Breathtaking is also an apt word to describe the Cappella's performances under the baton of Weil. The muscular swagger of offset rhythms in minuets, chatter of extensive dialogues between first and second violins or woodwinds with strings, chortles of bassoons at pompousness from trumpets, rustic calls of horns - all draw in and excite the listener. However, in slow movements, and often the trios of minuets, the soul is soothed, with mellow moods and elegant instrumental colours - only to be suddenly shattered by segments of Haydn's disruptive "sturm und drang" mood. The beauty and dignity of the Cappella's period instruments, including silvery vibrato-less gut strings, dove-like flutes, plangent oboes and resonant hand-horns contribute much to the performance, marrying impeccably with Haydn's experimental scoring. Another interesting feature from these musicians was that I frequently got suggestions of early Beethoven's music, demonstrating in a direct way how much the youthful Beethoven gained from his short lessons with Haydn.

Some time ago, Weil conducted one of the earliest historically aware recordings of the London Symphonies for Vivarte with Tafelmusik, hailed by many critics as the finest model at the time. Now, after years of further research on both period instrument playing and Classical playing practise, Bruno Weil and his Cappella Colonensis are still at the top of the periodists, and the overall quality of the output has certainly increased. I would venture to say that this disc has the best Haydn I have ever heard, bringing great joy of listening.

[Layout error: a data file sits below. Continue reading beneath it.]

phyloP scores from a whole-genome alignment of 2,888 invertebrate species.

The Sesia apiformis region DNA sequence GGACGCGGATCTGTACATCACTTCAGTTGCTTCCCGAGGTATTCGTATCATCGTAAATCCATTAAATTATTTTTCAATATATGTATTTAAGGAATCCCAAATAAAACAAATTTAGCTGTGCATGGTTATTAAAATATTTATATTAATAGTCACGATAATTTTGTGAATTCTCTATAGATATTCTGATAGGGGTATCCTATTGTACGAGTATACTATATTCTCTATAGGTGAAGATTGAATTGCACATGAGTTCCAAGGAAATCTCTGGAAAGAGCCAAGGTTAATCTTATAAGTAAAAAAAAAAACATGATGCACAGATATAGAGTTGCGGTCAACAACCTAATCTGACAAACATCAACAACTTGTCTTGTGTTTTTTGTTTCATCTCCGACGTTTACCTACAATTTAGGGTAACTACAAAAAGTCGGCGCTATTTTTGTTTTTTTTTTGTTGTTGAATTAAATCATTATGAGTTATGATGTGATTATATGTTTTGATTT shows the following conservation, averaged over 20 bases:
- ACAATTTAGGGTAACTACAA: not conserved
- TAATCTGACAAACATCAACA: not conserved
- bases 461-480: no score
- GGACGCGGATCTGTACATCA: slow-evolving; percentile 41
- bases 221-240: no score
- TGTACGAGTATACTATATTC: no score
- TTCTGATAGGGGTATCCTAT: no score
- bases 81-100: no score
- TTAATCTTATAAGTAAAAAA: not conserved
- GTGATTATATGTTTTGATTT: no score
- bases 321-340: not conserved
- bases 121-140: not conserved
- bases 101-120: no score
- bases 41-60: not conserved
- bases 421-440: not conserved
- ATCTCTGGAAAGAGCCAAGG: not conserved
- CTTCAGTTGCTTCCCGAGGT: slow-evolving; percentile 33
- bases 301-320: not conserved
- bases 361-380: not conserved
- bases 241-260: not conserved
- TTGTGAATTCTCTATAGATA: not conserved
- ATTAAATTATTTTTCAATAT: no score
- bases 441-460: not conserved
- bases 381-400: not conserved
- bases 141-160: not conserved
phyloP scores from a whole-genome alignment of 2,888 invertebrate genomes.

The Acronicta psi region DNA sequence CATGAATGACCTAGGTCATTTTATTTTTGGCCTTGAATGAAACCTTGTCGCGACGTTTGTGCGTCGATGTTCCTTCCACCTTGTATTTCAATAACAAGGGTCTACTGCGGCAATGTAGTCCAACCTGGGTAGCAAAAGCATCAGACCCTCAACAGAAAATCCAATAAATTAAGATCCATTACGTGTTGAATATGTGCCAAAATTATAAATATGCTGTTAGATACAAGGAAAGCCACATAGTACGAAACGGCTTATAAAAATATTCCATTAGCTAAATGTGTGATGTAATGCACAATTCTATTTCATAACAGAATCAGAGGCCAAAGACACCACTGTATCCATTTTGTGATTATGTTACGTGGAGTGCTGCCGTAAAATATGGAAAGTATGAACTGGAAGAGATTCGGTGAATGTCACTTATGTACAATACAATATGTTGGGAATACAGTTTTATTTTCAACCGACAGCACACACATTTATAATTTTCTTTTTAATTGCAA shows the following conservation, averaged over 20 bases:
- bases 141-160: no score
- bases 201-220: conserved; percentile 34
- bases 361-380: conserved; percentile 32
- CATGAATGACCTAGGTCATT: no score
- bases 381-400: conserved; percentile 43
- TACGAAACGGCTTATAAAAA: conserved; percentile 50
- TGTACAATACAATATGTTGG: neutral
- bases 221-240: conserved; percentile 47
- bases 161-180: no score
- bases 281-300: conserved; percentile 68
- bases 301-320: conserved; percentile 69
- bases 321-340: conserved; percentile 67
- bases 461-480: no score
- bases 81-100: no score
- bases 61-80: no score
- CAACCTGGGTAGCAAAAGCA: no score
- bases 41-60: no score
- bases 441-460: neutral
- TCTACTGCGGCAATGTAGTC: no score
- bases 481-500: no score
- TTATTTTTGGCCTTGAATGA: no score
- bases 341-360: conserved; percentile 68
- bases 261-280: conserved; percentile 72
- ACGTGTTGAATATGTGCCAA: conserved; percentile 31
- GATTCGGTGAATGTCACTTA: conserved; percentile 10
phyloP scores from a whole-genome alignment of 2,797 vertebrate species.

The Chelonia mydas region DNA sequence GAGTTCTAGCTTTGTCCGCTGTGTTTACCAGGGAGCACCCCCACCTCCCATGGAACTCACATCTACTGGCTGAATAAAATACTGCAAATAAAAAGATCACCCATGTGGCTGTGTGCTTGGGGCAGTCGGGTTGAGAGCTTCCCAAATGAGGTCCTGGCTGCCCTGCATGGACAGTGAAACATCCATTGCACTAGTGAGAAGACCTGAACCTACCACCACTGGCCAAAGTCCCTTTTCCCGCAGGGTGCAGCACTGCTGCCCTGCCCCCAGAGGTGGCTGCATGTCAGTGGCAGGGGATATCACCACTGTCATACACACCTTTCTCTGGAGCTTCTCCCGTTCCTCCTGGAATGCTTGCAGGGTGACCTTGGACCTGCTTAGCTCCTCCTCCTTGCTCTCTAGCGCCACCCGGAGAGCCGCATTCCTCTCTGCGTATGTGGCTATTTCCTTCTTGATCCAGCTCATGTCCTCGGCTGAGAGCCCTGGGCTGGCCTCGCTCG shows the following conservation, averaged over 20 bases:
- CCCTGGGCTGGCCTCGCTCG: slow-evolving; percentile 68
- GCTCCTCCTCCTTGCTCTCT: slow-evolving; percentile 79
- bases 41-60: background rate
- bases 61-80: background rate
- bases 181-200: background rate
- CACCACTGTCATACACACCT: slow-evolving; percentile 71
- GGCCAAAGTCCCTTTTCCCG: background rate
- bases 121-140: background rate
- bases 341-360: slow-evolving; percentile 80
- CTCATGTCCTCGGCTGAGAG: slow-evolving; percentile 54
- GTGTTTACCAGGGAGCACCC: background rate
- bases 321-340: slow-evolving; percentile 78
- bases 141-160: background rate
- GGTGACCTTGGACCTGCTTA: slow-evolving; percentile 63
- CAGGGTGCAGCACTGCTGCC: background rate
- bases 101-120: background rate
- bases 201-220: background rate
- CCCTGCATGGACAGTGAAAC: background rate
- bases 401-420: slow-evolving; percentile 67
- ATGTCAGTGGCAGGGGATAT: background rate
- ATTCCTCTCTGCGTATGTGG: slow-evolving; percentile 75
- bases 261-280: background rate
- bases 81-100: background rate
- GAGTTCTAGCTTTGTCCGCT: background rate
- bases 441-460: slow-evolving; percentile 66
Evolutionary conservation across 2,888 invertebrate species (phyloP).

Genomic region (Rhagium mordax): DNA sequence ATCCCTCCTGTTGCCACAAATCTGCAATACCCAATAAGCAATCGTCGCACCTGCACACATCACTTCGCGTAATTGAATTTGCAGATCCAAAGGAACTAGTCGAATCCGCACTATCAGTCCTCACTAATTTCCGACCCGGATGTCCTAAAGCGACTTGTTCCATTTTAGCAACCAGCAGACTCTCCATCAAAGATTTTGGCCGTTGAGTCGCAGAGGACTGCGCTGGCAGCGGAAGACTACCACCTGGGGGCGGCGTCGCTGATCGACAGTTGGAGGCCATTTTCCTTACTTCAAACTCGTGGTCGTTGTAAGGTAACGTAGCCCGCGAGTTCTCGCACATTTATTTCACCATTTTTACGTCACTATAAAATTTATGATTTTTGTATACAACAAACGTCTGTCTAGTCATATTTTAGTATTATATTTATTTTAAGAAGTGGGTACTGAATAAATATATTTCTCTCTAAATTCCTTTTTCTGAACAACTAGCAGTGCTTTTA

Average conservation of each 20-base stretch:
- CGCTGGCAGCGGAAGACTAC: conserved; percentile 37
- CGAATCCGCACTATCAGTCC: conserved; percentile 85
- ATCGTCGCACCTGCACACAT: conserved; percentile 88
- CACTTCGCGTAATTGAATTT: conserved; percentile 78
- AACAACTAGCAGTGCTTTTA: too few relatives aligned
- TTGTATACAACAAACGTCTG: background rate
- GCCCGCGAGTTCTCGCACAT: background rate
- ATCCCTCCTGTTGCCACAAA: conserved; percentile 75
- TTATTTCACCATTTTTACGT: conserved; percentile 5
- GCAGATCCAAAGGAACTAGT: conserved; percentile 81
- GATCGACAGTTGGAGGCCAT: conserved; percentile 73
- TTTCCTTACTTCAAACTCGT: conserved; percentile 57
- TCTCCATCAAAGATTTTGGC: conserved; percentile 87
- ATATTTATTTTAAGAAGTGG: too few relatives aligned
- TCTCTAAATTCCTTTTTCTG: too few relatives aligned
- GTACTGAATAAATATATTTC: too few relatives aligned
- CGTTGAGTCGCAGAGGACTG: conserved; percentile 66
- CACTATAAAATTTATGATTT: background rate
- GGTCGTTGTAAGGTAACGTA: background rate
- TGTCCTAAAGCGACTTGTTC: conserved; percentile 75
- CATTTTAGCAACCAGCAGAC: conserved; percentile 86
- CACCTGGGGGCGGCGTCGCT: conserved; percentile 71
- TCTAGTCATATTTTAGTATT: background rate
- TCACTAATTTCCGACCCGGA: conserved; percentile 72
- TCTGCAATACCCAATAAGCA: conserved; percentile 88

Complimenting this wonderful music-making, Ars Production have produced probably the best example of natural concert recording that also took my breath away. In 5.1 mode, the truthful sound was utterly transparent, every line clear, and with total focus, producing a wide stage just as in the session photograph on the back of the booklet. The amiably resonant acoustic of the hall also aids the excellent stereo mode.

As a bonus with all this series, there is an ordinary CD in the double gem box with illustrated commentaries by Bruno Weil spoken in German (and this is where the coughers were!). He also makes a comment on "Music as Therapy". The SACD is clearly marked with a red SACD on its surface to avoid confusion. A well-laid out booklet is in English and German, with context about the second visit of Haydn to London, and helpful commentaries on each symphony.

A brilliant end to a fascinating series of Haydn's London Symphonies, perhaps the foremost at the moment. A must have for collectors of period productions.

Copyright © 2015 John Miller and


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Comments (1)

Comment by Adrian Quanjer - November 8, 2016 (1 of 1)

I got my copy today and I agree with John Miller: it's every bit as good as he says. This is not a 'streamlined' modern performance with heaps of strings and smooth winds, but rather one that sounds like being present at one of Haydn's concerts.